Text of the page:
"It's amazing to watch him perform," Gordon said. "It's my favorite part of the whole experience He went from being my teacher and mentor and now he's my co-worker."
Gordon said he was a a part of every musical and play in his four years at BBA and considers himself a dancer. He said his specialties are ballet, modern and contemporary dance. He will be taking the next semester or so off, but then will head to school to study dance somewhere. Gordon, like Swinburne, plays one of the cut dancers in the show. Gordon's character, sweatband guy, is only on stage the first 20 minutes or so. Swinburne's character gets cut even earlier - she's only on-stage for 11 minutes.
"It's one of the most challenging shows I've ever done," she said.
Getting ready, stretching and then not finishing the show is a new experience, she said. Swinburne graduated from BBA in 2006, so she was not one of Raposa's students. However, that doesn't mean she doesn't feel the BBA connection.
"BBA's a tight knit community, so I've gotten to know Jim and I immediately connected with Zach they're both great guys," she said.
Swinburne is a professional dancer in New York and said it has been great to come back to perform at Weston and get to stay at home with her family for two months.
Raposa is playing the part of Zach the choreographer in the show and said the best part of the role is the challenge it holds.
"To present this character as a fully realized three dimensional person, who has loved, has been hurt emotionally, yet is able to have empathy with certain characters such as Paul as they open up about their lives," he wrote in an email. "The show really is a representation of what "gypsies," Broadway dancers, still go through to get a job."
Raposa also loves working with a former students. He said he is proud of the growth Gordon has made as an actor and dancer, applying the techniques he learned at BBA.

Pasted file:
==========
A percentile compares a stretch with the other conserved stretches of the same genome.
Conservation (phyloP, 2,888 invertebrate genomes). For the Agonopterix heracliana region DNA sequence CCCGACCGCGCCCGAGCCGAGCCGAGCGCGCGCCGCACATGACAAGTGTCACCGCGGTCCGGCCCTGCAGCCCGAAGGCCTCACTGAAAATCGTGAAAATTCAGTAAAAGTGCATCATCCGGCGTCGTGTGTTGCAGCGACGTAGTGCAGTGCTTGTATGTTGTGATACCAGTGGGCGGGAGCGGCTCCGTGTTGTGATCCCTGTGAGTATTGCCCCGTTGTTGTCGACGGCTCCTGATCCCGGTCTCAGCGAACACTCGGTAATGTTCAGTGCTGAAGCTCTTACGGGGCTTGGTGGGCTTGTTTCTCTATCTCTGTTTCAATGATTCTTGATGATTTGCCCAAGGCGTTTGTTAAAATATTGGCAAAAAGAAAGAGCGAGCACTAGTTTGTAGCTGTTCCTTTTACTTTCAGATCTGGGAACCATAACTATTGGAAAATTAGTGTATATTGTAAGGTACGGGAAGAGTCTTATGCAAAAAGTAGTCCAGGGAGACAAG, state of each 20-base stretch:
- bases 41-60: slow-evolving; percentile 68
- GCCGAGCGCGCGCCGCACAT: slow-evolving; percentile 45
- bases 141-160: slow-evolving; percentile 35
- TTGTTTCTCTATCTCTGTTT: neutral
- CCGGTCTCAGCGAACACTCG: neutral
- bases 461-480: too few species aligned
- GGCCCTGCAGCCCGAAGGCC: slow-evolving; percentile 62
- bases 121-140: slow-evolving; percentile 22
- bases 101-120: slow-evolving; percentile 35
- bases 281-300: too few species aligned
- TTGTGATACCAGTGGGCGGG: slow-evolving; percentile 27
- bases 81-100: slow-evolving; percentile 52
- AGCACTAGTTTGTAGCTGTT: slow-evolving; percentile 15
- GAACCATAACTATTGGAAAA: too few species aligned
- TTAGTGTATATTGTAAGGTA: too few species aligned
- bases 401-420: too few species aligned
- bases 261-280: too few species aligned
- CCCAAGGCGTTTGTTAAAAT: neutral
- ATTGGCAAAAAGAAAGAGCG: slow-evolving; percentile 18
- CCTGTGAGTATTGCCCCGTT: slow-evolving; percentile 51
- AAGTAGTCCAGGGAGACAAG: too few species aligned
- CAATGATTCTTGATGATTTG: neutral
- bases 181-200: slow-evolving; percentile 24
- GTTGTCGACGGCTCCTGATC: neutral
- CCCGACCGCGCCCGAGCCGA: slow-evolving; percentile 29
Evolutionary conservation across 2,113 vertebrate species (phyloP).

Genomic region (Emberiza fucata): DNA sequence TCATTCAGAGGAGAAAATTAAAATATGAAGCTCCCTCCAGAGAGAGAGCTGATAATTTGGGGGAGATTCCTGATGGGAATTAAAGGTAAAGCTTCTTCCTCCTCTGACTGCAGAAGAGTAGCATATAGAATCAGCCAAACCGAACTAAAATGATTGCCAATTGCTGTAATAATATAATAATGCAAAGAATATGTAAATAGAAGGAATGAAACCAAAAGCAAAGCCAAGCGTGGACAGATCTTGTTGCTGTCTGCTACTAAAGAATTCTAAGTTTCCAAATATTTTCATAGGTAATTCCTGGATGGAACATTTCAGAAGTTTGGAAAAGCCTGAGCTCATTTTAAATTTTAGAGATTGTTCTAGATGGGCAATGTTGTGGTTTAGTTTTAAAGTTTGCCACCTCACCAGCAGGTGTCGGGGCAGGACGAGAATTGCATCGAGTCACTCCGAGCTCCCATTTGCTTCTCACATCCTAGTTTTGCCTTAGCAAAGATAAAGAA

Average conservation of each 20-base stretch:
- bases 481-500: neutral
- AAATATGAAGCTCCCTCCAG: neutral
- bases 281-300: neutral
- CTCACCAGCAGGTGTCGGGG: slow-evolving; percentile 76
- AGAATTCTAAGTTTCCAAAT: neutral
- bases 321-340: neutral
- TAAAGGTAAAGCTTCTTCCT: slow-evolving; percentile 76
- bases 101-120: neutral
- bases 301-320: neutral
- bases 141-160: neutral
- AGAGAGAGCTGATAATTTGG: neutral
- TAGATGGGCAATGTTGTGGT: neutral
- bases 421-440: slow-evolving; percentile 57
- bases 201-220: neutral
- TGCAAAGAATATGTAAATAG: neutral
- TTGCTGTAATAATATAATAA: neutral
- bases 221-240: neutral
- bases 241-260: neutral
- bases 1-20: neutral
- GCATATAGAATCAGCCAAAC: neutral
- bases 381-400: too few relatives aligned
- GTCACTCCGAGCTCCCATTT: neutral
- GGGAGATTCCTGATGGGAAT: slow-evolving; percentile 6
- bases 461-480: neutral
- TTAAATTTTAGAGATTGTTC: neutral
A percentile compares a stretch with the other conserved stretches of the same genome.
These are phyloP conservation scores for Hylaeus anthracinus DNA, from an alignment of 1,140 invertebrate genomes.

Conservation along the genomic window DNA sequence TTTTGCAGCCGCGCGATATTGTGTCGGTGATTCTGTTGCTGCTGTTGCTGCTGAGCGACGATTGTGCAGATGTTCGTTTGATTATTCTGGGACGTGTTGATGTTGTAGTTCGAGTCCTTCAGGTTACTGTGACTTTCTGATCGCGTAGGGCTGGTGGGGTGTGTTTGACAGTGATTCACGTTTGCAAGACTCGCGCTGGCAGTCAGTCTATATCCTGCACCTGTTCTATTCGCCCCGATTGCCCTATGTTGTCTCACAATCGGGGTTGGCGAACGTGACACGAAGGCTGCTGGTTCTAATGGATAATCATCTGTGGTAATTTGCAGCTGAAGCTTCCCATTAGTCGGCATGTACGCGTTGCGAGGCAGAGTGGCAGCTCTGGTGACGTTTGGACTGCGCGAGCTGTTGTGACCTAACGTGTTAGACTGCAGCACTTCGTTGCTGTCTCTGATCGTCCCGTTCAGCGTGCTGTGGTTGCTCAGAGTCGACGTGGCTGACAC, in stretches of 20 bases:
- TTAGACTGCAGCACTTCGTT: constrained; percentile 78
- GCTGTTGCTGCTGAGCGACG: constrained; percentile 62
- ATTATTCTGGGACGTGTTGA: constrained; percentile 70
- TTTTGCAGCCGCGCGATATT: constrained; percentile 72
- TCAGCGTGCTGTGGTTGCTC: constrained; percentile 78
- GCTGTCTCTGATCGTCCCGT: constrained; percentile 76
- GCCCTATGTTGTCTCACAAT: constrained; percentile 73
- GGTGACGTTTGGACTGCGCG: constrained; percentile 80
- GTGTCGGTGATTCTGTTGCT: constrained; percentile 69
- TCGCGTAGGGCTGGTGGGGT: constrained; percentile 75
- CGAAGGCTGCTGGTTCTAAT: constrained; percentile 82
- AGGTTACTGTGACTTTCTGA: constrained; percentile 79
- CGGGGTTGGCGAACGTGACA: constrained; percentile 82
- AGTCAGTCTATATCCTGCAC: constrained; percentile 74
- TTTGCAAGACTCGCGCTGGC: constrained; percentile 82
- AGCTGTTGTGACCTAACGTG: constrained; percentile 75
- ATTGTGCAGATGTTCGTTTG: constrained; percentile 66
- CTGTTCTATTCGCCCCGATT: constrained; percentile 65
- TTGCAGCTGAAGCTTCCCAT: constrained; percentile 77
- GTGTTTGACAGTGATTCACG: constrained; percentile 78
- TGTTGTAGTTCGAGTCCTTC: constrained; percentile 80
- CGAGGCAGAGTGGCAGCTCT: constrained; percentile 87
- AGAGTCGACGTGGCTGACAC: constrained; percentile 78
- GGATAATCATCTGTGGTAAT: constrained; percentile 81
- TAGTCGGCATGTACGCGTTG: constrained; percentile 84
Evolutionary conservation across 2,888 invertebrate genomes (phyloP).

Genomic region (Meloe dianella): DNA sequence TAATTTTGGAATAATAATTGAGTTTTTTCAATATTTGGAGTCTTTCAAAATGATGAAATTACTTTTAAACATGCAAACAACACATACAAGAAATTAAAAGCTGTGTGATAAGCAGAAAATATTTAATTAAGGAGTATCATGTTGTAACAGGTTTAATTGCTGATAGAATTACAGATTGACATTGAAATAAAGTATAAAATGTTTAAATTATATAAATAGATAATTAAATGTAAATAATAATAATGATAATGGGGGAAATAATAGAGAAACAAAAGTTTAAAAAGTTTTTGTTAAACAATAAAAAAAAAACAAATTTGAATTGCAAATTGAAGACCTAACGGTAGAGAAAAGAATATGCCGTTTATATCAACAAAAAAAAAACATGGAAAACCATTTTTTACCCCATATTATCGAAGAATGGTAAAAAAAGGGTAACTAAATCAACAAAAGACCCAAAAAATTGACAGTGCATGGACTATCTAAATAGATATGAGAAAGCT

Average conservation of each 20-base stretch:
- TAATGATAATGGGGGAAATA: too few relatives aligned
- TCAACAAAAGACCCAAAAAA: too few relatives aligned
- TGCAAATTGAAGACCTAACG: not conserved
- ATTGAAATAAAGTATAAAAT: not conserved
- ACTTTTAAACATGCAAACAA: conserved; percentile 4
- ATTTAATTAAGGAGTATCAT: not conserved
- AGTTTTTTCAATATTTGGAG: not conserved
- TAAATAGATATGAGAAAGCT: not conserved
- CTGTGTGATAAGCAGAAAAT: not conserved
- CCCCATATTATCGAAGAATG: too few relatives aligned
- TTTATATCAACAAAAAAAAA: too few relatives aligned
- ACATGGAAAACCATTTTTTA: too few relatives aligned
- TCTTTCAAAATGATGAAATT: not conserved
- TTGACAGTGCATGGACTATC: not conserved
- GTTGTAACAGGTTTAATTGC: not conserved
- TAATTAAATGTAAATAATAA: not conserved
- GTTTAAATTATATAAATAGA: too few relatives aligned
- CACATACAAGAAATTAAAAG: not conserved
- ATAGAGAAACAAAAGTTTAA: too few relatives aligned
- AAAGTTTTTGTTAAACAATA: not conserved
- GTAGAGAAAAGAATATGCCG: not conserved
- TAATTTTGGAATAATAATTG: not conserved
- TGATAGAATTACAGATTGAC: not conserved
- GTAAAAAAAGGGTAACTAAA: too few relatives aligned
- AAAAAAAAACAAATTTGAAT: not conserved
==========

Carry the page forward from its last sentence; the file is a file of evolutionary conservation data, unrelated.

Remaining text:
"It is fantastic. To see the growth in Zach as an actor and dancer, to see his confidence grow as he works with the young company and the Equity professionals from NYC while he applying the dance and acting techniques together with the work ethic and professionalism that we teach at Burr and Burton Academy makes me very proud of him,"
Raposa's favorite part of teaching theater, he wrote, is working with students and seeing them learn life skills through art, like active listening, research, public speaking or teamwork.
"To help any student gain self confidence to be able to follow their personal dreams, while understanding that they can make a difference in their world as a person, an artist, activist, whatever, excites me," he said. "I have always believed that theater not only entertains but can educate. I love the creative process and the understanding that I can help young people fan the fires of their creativity through theater, dance, film design. etc. I also think it is very important to keep performing in theater as a teacher, because there is so much that you can learn from the directors and choreographers that you work with."
"A Chorus Line" will run through Aug. 23. For more information about the show or for tick ets, visit westonplayhouse.org.